In addition to production of our innovative processors, we produce high-quality synthetic diesel. This fuel meets the highest ASTM certification standards (D6751), and is safe to blend with petroleum diesel (e.g. B99) or use directly (B100). Our fuel can be produced from a variety of second generation feedstocks, such as brown grease.
What is synthetic diesel?
The terms synthetic diesel and biodiesel are often used interchangeably, but there are differences between our synthetic diesel and standard biodiesel. To produces our synthetic diesel, we use a unique distilling process that is not used in the production of standard biodiesel to produce cleaner, more efficient fuel. Moreover, our fuel is highly oxygenated, which improves fuel efficiency over traditional biodiesel. In short, synthetic diesel and biodiesel are cleaner-burning alternatives to regular petroleum diesel fuel.
The Alternative Fuels Data Center explains:
Biodiesel is a renewable, biodegradable fuel that can be manufactured domestically from vegetable oils, animal fats, or recycled restaurant grease... Biodiesel is a liquid fuel often referred to as B100 or 'neat' biodiesel in its pure, unblended form. Like petroleum diesel, biodiesel is used to fuel compression-ignition engines.
To learn more about biodiesel, visit the Alternative Fuels Data Center (a resource provided by the U.S. Department of Energy).
While many make claims about their biodiesel, our process is proven to be reliable, safe, economical, and environmentally friendly. We want to make sure that you to have the highest-quality product around, and guarantee that our synthetic diesel will always meet the toughest fuel standards.
Our Production Process
The Argo Fuels production process begins by combining high FFA (free fatty acid) waste fats, oils, and greases (a.k.a. feedstock) with a ratio of methane alcohol in tanks that warm and blend the mixture. This mixture then runs through a distilling processor utilizing a high-pressure, supercritical solid metal catalyst reactor. When this mixture is brought within certain temperature and pressure parameters inside the processor and electricity is introduced, a chemical reaction is initiated. The two end output products are technical grade glycerin and high-quality synthetic diesel fuel. These outputs are then separated, cooled, and pumped into holding tanks.
In the synthetic diesel production process, the feedstock goes through a process called transesterification. In this process, the triglyceride fat molecules are combined with methanol and drained of glycerin to produce a renewable, clean burning, low carbon-intensity diesel fuel. Compared to petroleum-based diesel (or even blended with petroleum-based diesel), synthetic diesel is non-toxic, safer to handle, cleaner burning, and provides enhanced fuel economy. Thanks to our NanoCatalystTM processor technology, Argo Fuels is one of only a few companies in the world capable of running an economically-sustainable business using only second generation feedstocks that do not put a strain on the food supply or compete with agriculture.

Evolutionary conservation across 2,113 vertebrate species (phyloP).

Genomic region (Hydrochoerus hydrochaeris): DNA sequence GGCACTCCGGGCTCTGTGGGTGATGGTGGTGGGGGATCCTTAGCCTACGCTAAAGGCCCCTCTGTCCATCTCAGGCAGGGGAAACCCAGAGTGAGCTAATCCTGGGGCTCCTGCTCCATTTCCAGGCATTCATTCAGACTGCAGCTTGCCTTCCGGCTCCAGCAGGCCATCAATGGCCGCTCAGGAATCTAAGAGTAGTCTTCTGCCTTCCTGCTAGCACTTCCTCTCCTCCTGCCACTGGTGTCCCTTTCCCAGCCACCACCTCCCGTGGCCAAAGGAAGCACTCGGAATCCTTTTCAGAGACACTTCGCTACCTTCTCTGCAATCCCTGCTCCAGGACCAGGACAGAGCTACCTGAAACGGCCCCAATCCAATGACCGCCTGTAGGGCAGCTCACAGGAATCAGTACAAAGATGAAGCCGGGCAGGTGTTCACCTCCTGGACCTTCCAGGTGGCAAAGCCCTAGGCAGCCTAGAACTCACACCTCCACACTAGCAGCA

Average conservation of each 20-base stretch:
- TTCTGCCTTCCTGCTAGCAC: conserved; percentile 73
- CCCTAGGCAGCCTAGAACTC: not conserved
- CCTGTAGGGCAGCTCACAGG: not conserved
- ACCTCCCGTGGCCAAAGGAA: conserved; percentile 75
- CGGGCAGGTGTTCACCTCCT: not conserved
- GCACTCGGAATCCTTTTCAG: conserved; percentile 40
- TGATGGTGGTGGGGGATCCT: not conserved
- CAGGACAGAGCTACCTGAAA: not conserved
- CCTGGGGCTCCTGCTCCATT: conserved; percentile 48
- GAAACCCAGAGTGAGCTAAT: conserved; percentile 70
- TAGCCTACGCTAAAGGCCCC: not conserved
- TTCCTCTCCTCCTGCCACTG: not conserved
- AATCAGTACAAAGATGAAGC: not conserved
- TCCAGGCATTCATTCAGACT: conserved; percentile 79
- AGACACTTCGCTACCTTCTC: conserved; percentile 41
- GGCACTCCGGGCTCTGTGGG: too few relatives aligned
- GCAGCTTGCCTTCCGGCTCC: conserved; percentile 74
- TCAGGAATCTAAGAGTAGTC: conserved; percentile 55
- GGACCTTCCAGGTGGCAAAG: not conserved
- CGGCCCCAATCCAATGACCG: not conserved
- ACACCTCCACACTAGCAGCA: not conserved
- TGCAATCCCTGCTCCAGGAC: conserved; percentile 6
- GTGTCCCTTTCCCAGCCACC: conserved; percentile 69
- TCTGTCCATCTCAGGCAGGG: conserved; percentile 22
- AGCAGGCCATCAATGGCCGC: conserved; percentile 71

What are feedstocks?
The necessary inputs for synthetic diesel production are commonly called "feedstocks." Traditional biodiesel fuel is made from a variety of sources called first generation feedstocks. These include oils from vegetables, corn, peanut, safflower, almond, coconut and other sources as well as some waste animal fats and tree pulp. First generation feedstocks often compete with human consumption and agricultural use. As these feedstocks are the primary input for many biodiesel producers at this time, biofuel critics have voiced their concerns that the cost of food could rise dramatically as more farmers begin growing crops to be used in fuel feedstock instead of food.
Argo Fuels has been at the forefront of developing processes that can use other types of feedstock that do not compete with human consumption to synthesize fuel. These feedstocks are called second generation feedstocks and include brown grease from wastewater treatment plants, pulp residue from paper mills, and other sources. Our ability to use second generation feedstock creates a significant advantage because these inputs are associated with significantly lower costs. Largely for this reason, although biodiesel synthesized from second generation feedstock represents less than 23 percent of the current biodiesel market, it is expected that second generation biodiesel will drive industry growth
Argo Fuels is one of the few companies currently able to produce high-quality diesel from second generation feedstocks, and is ready to lead the industry in cost-effective, large-output biodiesel production.
What is brown grease?
One significant second generation feedstock is brown grease. Brown grease comes from a variety of sources including grease traps and wastewater treatment facilities. This grease has a complex molecular makeup with high levels of free fatty acids (FFA) that exceed the allowable limits for animal feed. In fact, more than 4.2 billion gallons of waste fats, oils, and greases are literally thrown away in the United States alone each year. Argo Fuels can make use of this waste, keeping it out of landfills and producing clean fuel.